Severe storms expected across Turkey, the Alps, Italy and Spain
BarboraSamkova last edited by ivo
Valid: Wed 21 Aug 2019 06:00 to Thu 22 Aug 2019 06:00 UTC
Issued: Tue 20 Aug 2019 23:56
- A level 2 was issued for Northeastern Turkey mainly for excessive rainfall and subsequent flash floods and to a lesser extent for waterspouts.
- A level 1 surrounds that area in Northeastern Turkey for the same threats but with a minor likelihood
- A level 2 was issued for Belarus and small parts of the neighboring countries mainly for severe wind gusts and large hail as well as a locally enhanced threat for tornados
- A level 1 surrounds that area including parts of Ukraine, Romania, Hungary, Slovakia, Poland, Latvia, and Russia mainly for severe wind gusts and locally large hail.
- A level 1 was issued for parts of Spain, mainly for large hail and to a lesser extent for severe wind gusts.
- A level 1 was issued for the Eastern Alps into Northeastern Italy mainly for excessive precipitation and with a lesser extent for large hail.
An active frontal zone influences Northwestern and Northern Europe. In mid- and upper levels a broad longwave trough which consists of several short wave troughs results in unsettled and windy conditions from the British Isles to Scandinavia. At the surface, the steering low can be found south of Iceland. In combination with the passage of trough axes and cool upper-level temperatures, showers and short thunderstorms can be expected in most parts of that area.
Further to the south, a strengthening high-pressure bridge stretches from the near Atlantic ocean to Eastern Europa. Therefore stable conditions are present over most parts of Western and Central Europe.
To the east of the low level high, a strengthening surface low moves northeastward throughout the day. This surface low is accompanied and supported by a short wave trough and an upper-level jet. In addition, a well-defined wind maximum can be found in mid-levels close to the cold front.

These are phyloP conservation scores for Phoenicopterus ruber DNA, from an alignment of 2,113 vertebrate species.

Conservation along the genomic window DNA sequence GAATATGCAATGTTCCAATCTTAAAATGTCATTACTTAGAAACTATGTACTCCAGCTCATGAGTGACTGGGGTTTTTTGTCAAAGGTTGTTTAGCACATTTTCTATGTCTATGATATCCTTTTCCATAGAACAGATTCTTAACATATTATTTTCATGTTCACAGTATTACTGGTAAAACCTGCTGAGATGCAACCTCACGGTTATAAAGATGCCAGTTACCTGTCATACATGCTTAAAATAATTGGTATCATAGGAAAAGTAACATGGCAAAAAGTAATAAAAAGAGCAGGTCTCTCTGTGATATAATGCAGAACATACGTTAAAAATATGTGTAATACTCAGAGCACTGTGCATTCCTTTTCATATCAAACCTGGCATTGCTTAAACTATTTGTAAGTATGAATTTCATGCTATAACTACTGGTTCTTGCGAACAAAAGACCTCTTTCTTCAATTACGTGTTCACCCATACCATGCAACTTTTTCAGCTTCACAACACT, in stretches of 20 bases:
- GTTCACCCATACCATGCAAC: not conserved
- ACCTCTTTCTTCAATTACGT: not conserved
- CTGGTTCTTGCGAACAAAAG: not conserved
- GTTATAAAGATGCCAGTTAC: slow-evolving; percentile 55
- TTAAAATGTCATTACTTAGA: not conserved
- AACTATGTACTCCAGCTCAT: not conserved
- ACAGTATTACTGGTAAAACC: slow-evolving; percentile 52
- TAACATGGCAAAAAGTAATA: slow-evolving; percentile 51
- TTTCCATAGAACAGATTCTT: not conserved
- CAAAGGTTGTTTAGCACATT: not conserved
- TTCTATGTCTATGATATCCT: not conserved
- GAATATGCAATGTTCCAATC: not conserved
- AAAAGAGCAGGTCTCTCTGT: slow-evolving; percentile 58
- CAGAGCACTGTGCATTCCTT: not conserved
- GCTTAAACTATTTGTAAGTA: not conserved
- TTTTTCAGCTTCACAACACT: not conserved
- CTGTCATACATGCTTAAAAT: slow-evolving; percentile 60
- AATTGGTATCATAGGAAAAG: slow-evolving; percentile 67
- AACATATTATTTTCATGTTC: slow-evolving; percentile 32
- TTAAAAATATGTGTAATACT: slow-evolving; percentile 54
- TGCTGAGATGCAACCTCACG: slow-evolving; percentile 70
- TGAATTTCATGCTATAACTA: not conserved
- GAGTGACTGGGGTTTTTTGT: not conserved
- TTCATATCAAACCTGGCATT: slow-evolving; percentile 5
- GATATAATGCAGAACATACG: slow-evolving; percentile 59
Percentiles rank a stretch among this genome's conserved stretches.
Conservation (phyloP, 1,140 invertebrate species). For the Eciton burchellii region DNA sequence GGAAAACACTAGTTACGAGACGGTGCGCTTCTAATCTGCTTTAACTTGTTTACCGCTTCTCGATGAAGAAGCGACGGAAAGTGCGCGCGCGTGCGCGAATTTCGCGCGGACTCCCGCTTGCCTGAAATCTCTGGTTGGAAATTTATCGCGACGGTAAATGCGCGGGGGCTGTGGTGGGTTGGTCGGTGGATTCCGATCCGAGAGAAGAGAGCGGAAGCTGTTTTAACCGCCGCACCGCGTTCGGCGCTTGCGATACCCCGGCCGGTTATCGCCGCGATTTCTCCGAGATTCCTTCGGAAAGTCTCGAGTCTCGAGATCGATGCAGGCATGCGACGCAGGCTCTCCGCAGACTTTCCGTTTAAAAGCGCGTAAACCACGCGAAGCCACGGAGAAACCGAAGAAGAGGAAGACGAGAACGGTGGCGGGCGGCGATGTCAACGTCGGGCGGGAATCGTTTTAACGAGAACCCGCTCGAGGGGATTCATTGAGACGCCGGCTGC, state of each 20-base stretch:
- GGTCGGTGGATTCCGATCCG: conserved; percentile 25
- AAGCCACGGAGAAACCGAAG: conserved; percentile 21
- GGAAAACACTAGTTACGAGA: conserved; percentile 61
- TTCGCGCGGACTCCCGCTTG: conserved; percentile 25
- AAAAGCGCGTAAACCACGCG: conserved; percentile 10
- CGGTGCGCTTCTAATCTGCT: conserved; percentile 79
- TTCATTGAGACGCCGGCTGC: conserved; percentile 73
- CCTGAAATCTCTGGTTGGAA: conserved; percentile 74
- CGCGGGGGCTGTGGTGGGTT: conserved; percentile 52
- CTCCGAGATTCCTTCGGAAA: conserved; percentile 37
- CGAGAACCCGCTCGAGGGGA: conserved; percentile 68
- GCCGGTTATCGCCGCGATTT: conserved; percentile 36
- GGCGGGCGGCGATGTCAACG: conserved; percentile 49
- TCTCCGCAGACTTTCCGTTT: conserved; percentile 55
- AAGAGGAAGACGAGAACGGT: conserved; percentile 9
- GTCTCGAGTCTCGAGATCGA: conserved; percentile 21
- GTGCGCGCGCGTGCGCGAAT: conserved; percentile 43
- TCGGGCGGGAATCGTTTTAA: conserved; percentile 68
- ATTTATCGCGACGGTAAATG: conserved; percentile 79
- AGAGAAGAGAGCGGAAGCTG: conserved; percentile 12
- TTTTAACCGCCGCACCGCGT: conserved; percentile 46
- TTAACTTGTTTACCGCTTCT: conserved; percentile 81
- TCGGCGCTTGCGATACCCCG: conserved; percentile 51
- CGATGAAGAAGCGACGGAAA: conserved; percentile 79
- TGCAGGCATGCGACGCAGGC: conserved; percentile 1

Spain will be influenced by another short wave trough that moves from west to east during the forecast period and which shows an upper to mid-level wind maximum to the south and southeast of the trough axis.
Finally, an upper-level low is situated over Northeastern Turkey and remains almost stationary during the valid time of the outlook.
To the west of the mentioned upper-level low-pressure center, humid air masses from the Black Sea area advected inland. In addition, rather cool mid-level temperatures a present, leading to instability. As a result, CAPE values of a few hundred J/kg are forecasted.
Starting in the morning hours, convection is already present, especially near the coastline. During the day convection should become more widespread and active with the help of daytime heating more inland (steeper lapse rates).
With the permanent advection of humid airmass and locally present convergence, both concerning direction and speed, persistent thunderstorm activity at the same area is likely. Having deep humid vertical profiles and high ppw values an enhanced threat for excessive precipitation exists. Taking also into account orography the risk for flash floods is present.
Although DLS values are forecasted to be rather weak, locally enhanced values (10 to 15 m/s) are possible (due to topographical effects). Thus a local large hail event cannot be excluded.
Near the coastline, convergent low-level winds can be found in several LAMs. This in combination with slow upper-level winds and rather weak shear values results in an enhanced risk for waterspouts.
The convective activity will persistent also during the night, especially near the coast.
Parts of Eastern Europe